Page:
******* Appendix A – template furlough letter *******



Furlough Leave

Following our discussion on [insert date] regarding the Government’s Coronavirus Job Retention Scheme.

As you have been advised we do not have work for you due to the closure of the setting.

Please find attached Furlough Leave Agreement for you to sign and return a copy to me.

If you have any queries about the contents of this letter, please do not hesitate to contact me.

Yours sincerely,

******* Appendix B – template furlough agreement   *******



Employee Name:             XXXX

This is a variation to your contract of employment, designed to implement and take advantage of the government’s Coronavirus Job Retention Scheme.  

  1. We agree that from [DATE] you shall be on Furlough Leave.  This means your contract of employment continues, but you shall not be required to come into work.  We will pay you [80%] / [80% subject to a maximum liability for us of £2,500 per month, including employer’s national insurance contributions and employer’s pension contributions] [100%] of your salary during that time.
  • Your Furlough Leave shall end on the earliest of the following events: –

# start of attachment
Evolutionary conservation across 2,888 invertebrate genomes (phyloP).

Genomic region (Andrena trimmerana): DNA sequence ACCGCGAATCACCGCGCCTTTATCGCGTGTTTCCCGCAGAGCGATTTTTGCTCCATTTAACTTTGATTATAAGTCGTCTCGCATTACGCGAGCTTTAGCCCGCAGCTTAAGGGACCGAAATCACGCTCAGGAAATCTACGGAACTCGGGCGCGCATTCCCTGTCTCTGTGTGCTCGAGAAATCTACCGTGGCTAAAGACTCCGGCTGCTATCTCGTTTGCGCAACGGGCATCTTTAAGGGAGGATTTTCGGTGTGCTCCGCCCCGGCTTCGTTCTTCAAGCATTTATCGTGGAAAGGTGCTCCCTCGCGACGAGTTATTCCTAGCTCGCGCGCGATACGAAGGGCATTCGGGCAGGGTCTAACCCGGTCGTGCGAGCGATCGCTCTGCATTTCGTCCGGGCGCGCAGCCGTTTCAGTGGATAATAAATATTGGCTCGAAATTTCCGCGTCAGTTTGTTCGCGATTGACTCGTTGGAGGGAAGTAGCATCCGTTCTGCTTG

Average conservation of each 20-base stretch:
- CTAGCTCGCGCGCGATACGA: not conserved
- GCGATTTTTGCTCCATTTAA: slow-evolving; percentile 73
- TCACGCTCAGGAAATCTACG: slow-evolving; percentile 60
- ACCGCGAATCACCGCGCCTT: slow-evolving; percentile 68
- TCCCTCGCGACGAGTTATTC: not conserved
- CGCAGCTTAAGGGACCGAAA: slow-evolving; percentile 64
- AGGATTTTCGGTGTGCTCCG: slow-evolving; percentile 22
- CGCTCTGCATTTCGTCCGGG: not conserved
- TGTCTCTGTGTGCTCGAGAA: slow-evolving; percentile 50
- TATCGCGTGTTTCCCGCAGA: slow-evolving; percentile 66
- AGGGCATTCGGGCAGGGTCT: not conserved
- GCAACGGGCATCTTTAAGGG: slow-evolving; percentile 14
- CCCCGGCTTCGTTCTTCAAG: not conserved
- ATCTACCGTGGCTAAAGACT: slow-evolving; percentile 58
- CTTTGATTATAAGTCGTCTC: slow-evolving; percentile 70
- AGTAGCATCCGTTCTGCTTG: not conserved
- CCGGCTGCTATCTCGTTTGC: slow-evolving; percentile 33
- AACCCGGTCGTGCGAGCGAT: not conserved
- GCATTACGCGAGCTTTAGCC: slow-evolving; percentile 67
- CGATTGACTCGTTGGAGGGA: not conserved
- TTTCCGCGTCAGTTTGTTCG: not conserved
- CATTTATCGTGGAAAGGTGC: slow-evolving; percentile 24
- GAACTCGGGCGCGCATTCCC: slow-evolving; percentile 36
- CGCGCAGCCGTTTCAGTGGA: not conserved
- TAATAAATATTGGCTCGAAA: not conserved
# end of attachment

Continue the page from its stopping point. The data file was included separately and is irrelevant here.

(a)          the government’s Coronavirus Job Retention Scheme ending

(b)          either you or us ceasing to be eligible for funding under that scheme; or,

(c)           us deciding to cancel Furlough Leave and bring you back to work.

  • During your Furlough Leave, you may not work for any other organisation, or on your own account.  If you do, you must tell us, and you may be liable to repay any sums we have paid you under this scheme if we become liable to repay it to the Government.
  • When your Furlough Leave ends, while we will always endeavour to provide you with work, in the event of insufficient work being available you agree we are entitled to place you on short time or lay you off without any pay except for statutory guarantee payments.

Signed: _________________                                     Date                     ___________


Signed:_________________                                       Date                     ___________